Disease, pathogens, and collectivism

3 minute read

Sharon Begley in Newsweek reports on a hypothesis about "collectivism" and pathogens:

The West epitomizes individualistic, do-your-own thing cultures, ones where the rights of the individual equal and often trump those of the group and where differences are valued. East Asian societies exalt the larger society: behavior is constrained by social roles, conformity is prized, outsiders shunned. "The individualist-collectivist split is one of the most powerful differences among cultures," says Nisbett. But the reason a society falls where it does on the individualism-collectivism spectrum has been pretty much a mystery. Now a team of researchers has come up with a surprising explanation: disease-causing microbes. Societies that evolved in places with an abundance of pathogens, they argue, had to adopt behaviors that add up to collectivism, for reasons of sheer preservation. Societies that arose in places with fewer pathogens had the luxury of individualism, which is less effective at limiting the spread of disease but brings with it other social benefits, such as innovation.

There have been a lot of papers lately trying to match clines (that is, gradients) of phenotypes or genes with current ecological conditions. Climate is the most frequent (often, measured in terms of temperature or rainfall). Pathogens sort of follow the climate gradient, with some exceptions -- sometimes but not always allowing for the fact that malaria is the largest.

But in some cases, much more important will be the historical dimension. Many, (but not all) people who live in high-pathogen areas today had ancestors who adopted agriculture relatively early, began living in denser concentrations and larger groups, and who therefore experienced in common a range of selective pressures that have nothing to do with pathogens.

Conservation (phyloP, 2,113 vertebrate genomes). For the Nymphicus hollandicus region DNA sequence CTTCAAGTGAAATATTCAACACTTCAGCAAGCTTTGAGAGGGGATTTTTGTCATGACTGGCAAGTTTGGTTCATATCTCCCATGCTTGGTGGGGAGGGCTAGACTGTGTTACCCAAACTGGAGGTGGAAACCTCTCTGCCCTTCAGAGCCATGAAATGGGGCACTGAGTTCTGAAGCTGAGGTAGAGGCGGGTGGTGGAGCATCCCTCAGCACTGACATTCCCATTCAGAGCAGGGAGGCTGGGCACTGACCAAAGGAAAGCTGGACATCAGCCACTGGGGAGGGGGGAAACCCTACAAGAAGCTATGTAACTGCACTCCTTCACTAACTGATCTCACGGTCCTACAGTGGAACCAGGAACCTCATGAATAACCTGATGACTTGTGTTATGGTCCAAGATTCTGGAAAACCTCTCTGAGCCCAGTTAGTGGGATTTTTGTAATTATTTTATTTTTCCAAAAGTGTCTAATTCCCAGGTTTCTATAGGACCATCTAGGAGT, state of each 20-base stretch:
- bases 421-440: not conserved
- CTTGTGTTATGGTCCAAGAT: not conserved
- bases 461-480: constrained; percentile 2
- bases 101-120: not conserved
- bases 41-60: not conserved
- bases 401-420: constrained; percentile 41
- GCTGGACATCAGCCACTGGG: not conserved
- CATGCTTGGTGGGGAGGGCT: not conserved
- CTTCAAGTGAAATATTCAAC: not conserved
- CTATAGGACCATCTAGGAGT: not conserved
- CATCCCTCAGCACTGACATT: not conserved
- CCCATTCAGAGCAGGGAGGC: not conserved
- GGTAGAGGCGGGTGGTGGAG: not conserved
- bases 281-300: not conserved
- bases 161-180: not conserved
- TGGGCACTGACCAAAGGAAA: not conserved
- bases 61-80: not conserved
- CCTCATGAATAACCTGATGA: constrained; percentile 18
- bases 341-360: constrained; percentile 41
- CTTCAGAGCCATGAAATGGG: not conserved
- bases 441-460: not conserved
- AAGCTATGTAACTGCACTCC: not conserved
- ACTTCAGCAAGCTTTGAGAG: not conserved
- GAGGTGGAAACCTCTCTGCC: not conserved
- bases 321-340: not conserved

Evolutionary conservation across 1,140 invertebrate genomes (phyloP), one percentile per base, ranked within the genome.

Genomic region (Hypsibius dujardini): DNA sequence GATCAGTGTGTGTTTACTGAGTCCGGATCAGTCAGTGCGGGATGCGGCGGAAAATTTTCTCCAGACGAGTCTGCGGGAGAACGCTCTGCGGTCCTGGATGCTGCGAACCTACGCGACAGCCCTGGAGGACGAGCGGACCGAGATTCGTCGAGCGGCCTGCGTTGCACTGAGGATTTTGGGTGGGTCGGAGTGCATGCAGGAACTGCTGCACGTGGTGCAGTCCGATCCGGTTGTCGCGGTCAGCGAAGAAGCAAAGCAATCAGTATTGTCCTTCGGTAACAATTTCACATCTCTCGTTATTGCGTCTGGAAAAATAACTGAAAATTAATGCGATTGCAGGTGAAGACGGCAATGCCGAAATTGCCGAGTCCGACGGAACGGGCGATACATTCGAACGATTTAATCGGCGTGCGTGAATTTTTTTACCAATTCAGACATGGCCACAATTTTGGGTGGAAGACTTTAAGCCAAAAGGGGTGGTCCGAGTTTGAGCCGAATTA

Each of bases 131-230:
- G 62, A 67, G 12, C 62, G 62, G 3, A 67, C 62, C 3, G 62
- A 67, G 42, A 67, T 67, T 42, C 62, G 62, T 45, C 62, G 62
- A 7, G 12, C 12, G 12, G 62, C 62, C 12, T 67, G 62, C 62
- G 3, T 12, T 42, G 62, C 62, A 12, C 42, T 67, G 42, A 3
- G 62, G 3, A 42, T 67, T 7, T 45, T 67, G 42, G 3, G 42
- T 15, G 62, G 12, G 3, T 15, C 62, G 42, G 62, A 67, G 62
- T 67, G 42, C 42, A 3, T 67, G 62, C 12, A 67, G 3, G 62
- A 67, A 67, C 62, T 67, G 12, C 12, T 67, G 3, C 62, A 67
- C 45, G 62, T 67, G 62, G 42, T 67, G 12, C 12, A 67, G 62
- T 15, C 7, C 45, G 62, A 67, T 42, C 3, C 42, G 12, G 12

Would it be surprising that early agriculturalists living in emerging villages and cities might have been subject to pressures that enhanced collectivism? Such changes may have been facilitated by genetic changes, but would have also included cultural adaptations. Yet a correlation with pathogens would emerge as a side-effect of the history of agriculturalism, not as a direct cause.

To my mind, these kinds of historical correlations rooted in ecological change will be a central problem of anthropological genomics. Recent human evolution has been dominated by a few very large changes -- like boulders thrown into a pond that have spread massive ripples through many elements of human genetics, anatomy, and behavior. These changes are not yet complete -- the ripples have not settled down nor reached the shore. For this reason, there will be many correlations that have been induced by the large ecological changes, making bivariate spatial comparisons a poor test of cause.

I would say that historical correlation is a problem with a number of recent studies of cranial variation. Lately, it has been fashionable to test the hypothesis that cranial variation is adaptive to climate, by looking for spatial correlations between cranial measurements and climatic variables. But this test assumes that the correlations have not emerged as a result of some other cause. That might not be such a bad assumption, if humans had been static within their current geographic range for a long, long time. But humans have been anything but static -- in fact, their dynamism over the last 40,000 years has been the cause of profound changes in human biology. Naturally, things will be correlated with climate, because climate has been correlated with human subsistence and population size changes.

A better test of adaptation on cranial variables would propose concrete mechanical (or developmental) reasons why a cranial trait helps someone to better survive under a given climatic regime. Finding a correlation in space is not enough. This is why Bergmann's and Allen's rules are more compelling than the more nebulous idea that "facial form" adapts people to their climate.

Likewise in the case of pathogens -- a correlation between current pathogen load and current behavioral "collectivism" does not suggest a causal relationship between the two. Instead, we would want some kind of functional hypothesis to account for pathogens causing people to change in their attitudes toward cooperating. Concepts like the "luxury of individualism" make little sense. Of course, some people will prefer to behave with individual autonomy. But how would a recurrent epidemic disease stop them?